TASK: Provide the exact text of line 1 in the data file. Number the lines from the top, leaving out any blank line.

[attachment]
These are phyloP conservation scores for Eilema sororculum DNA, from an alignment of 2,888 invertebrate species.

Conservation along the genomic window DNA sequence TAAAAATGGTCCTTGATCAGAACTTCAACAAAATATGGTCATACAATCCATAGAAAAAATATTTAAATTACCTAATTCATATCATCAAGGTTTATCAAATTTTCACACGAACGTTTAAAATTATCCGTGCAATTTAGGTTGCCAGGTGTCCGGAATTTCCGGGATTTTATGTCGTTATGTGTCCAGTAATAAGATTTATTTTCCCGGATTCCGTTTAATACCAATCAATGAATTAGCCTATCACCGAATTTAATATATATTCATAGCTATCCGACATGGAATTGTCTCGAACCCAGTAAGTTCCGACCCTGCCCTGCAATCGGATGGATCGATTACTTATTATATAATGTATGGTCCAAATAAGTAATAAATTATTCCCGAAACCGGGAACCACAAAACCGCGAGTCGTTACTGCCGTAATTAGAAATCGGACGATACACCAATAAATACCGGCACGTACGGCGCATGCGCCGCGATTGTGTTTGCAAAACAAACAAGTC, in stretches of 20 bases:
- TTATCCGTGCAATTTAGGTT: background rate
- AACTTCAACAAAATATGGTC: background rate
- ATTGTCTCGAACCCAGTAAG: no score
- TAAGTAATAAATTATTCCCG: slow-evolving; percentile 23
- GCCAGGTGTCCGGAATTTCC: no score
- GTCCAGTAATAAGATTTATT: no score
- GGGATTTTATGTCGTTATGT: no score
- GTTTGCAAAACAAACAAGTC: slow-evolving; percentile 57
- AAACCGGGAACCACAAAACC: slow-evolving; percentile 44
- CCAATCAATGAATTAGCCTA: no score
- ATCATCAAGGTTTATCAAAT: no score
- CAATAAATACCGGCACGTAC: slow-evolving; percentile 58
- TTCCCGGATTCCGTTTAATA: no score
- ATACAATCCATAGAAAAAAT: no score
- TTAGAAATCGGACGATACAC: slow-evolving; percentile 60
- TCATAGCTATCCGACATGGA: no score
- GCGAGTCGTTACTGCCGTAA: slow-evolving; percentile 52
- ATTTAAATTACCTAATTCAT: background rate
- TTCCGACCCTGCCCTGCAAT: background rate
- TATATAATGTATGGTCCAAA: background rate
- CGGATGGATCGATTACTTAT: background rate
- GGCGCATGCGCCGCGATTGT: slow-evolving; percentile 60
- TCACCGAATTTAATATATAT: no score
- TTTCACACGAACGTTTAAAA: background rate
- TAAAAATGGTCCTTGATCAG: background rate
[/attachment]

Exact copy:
These are phyloP conservation scores for Eilema sororculum DNA, from an alignment of 2,888 invertebrate species.